Fourth Mistake: not thinking through the consequences of a decision. By all reports, Komen has been grappling with the funding of Planned Parenthood for some time. Granted not all individuals interested in preventing and curing breast cancer are pro-choice; nor are they all anti-choice. But what is well known, and supported by much evidence, is that people on both sides of the choice debate are very passionate, vocal and active. They are not the type to sit back and let things pass them by. Thus, it should have been no surprise whatsoever to anyone that pro-choice Komen supporters would react swiftly by voicing their outrage, withdrawing funding, pouring funding into Planned Parenthood. After all, Komen is a one-trick pony: it is breast cancer, only breast cancer, and all the time breast cancer.
Planned Parenthood, on the other hand, is screening for breast, cervical and testicular cancer, contraception, pregnancy testing, comprehensive sexuality education, menopause treatment, testing for and treatment of sexually transmitted diseases, and, oh yes, they do vasectomies, tubal ligations and abortions, predominantly for people at or below 150% of the federal poverty level. Komen knows it is not the only game in town, or in the country. It should have thought through the consequences of its decision, weighed the pros and cons, and made a decision. The fact that it could so quickly—within 48 hours—reverse a decision that should have been thoroughly examined and discussed before being announced says Komen didn’t do the very thing it should have done.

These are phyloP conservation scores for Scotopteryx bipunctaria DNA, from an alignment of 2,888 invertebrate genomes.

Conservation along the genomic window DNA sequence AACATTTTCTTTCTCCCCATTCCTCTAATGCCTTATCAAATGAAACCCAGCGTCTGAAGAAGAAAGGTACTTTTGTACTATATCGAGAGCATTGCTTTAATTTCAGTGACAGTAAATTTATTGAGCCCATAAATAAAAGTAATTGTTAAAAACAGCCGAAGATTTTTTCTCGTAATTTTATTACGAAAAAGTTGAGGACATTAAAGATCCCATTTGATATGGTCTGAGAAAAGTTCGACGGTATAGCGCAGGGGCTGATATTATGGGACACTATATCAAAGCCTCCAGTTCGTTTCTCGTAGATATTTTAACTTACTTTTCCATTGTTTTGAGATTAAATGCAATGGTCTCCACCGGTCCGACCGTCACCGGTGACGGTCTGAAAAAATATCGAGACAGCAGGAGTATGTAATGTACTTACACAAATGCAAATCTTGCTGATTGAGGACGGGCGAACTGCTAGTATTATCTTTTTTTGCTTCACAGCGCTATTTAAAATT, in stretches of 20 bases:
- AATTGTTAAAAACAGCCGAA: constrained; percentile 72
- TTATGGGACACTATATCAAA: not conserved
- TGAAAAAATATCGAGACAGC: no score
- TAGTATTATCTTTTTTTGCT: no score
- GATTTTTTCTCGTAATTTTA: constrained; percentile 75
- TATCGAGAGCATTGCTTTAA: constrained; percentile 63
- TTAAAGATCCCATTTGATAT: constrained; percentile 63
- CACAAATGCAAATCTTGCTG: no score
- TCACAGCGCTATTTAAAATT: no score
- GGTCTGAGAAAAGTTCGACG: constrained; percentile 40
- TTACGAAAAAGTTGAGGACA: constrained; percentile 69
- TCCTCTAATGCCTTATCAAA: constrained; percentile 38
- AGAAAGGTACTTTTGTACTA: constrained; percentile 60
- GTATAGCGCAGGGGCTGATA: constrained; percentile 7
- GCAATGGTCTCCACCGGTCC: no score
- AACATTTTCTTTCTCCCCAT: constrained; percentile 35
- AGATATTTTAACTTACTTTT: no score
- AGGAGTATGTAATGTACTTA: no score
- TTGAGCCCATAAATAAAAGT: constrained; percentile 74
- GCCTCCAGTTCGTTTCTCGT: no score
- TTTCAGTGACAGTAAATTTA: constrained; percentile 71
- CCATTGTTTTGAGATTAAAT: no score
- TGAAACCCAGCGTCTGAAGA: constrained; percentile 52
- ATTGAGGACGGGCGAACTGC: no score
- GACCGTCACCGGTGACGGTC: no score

And finally, number five (although most definitely not 5th in importance): Komen Foundation CEO Nancy Brinker is both the defacto leader of the Komen board, while her son and several close friends and political associates serve on the board. How many worst practices are contained in this sentence? A review of the Komen board reveals that Brinker has the likely votes to control board decisions at any given time, and that those votes are individuals personally loyal to her and of like political leanings.
As a consequence of these mistakes, Komen has lost credibility in many people’s eyes. It has gone from being viewed by many as a rock solid nonprofit, whose ideas many have emulated, to an organization with questionable practices and very problematic thinking. It has been accused by many of making a funding decision based on politics rather than mission and return on investment, playing favorites rather than being objective, brutal accusations for any organization to overcome.
To its credit, however, it has recognized some of its mistakes and is working to correct them (or at least perceptions). Or, was that, too, a political decision, with the possibility of another reversal coming down the road?